Efficient expansion of global protected areas requires simultaneous planning for species and ecosystems

Polak, Tal, Watson, James E. M., Fuller, Richard A., Joseph, Liana, Martin, Tara G., Possingham, Hugh P., Venter, Oscar and Carwardine, Josie (2015) Efficient expansion of global protected areas requires simultaneous planning for species and ecosystems. Royal Society Open Science, 2 4: 150107.1-150107.11. doi:10.1098/rsos.150107

Author Polak, Tal
Watson, James E. M.
Fuller, Richard A.
Joseph, Liana
Martin, Tara G.
Possingham, Hugh P.
Venter, Oscar
Carwardine, Josie
Title Efficient expansion of global protected areas requires simultaneous planning for species and ecosystems
Journal name Royal Society Open Science   Check publisher's open access policy
ISSN 2054-5703
Publication date 2015-04-29
Year available 2015
Sub-type Article (original research)
DOI 10.1098/rsos.150107
Open Access Status DOI
Volume 2
Issue 4
Start page 150107.1
End page 150107.11
Total pages 11
Place of publication London, United Kingdom
Publisher The Royal Society Publishing
Language eng
Subject 1000 General
Abstract The Convention on Biological Diversity (CBD)'s strategic plan advocates the use of environmental surrogates, such as ecosystems, as a basis for planning where new protected areas should be placed. However, the efficiency and effectiveness of this ecosystem-based planning approach to adequately capture threatened species in protected area networks is unknown. We tested the application of this approach in Australia according to the nation's CBD-inspired goals for expansion of the national protected area system. We set targets for ecosystems (10% of the extent of each ecosystem) and threatened species (variable extents based on persistence requirements for each species) and then measured the total land area required and opportunity cost of meeting those targets independently, sequentially and simultaneously. We discover that an ecosystem-based approach will not ensure the adequate representation of threatened species in protected areas. Planning simultaneously for species and ecosystem targets delivered the most efficient outcomes for both sets of targets, while planning first for ecosystems and then filling the gaps to meet species targets was the most inefficient conservation strategy. Our analysis highlights the pitfalls of pursuing goals for species and ecosystems non-cooperatively and has significant implications for nations aiming to meet their CBD mandated protected area obligations.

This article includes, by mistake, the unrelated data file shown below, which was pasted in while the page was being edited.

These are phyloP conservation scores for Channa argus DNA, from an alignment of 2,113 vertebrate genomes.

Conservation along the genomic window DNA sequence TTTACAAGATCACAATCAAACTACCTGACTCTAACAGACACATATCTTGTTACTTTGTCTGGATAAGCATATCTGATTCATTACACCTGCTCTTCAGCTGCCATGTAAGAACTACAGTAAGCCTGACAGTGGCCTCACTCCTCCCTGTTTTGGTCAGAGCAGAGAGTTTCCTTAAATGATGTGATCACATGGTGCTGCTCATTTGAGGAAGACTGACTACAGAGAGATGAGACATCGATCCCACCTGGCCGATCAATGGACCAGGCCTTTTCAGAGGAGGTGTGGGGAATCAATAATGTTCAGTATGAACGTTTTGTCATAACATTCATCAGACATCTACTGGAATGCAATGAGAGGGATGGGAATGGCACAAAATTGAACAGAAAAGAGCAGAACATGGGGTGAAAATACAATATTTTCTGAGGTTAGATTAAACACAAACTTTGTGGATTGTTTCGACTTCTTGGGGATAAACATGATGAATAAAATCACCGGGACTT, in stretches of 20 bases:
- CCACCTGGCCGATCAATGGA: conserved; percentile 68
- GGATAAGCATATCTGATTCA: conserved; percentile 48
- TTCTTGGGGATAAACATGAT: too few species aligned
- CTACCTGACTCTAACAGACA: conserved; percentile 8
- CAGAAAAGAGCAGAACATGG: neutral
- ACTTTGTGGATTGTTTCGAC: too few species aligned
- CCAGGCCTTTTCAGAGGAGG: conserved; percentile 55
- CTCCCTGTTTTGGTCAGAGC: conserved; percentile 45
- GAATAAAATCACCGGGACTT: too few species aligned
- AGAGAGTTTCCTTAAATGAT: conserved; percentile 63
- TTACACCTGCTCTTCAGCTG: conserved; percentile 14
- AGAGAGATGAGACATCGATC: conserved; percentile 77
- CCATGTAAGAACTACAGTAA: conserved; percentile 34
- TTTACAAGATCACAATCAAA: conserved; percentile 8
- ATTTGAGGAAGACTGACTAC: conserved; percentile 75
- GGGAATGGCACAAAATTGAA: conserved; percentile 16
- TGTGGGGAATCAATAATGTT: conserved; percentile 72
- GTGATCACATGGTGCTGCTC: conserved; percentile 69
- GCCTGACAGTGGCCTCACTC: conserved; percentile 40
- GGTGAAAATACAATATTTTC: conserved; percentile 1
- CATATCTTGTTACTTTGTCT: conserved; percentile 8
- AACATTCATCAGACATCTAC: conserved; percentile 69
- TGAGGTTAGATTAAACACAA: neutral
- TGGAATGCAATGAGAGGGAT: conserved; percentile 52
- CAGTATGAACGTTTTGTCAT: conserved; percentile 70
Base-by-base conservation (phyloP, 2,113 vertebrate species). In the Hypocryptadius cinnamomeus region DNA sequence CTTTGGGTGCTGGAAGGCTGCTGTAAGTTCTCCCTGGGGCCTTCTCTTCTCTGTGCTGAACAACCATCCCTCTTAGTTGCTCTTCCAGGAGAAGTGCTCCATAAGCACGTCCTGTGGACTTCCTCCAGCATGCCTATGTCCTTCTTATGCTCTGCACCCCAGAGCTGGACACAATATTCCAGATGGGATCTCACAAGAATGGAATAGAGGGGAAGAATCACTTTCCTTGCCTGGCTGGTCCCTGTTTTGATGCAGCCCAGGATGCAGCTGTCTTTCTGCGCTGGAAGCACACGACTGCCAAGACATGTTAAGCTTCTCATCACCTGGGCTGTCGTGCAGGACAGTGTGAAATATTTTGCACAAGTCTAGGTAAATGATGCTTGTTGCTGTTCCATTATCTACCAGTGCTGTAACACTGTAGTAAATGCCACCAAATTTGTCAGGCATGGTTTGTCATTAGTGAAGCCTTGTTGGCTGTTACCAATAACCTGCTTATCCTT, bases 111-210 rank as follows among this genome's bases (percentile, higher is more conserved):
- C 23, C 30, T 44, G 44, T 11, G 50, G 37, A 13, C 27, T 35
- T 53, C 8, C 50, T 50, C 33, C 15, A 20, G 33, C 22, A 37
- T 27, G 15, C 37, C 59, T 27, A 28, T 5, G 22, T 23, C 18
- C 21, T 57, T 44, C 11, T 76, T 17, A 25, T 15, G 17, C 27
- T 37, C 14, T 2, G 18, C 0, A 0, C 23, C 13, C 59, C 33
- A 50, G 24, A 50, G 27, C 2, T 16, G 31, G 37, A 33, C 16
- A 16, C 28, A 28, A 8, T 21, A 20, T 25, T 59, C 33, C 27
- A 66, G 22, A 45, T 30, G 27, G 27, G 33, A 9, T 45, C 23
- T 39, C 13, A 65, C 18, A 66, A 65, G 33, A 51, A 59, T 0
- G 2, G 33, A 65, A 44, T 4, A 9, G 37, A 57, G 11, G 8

Keyword Ecosystem-based targets
Spatial prioritization
Geographical range size
CBD Aichi targets
Q-Index Code C1
Q-Index Status Confirmed Code
Grant ID TP701709
Institutional Status UQ

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Created: Sun, 17 May 2015, 07:05:55 EST by Dr Richard Fuller on behalf of School of Biological Sciences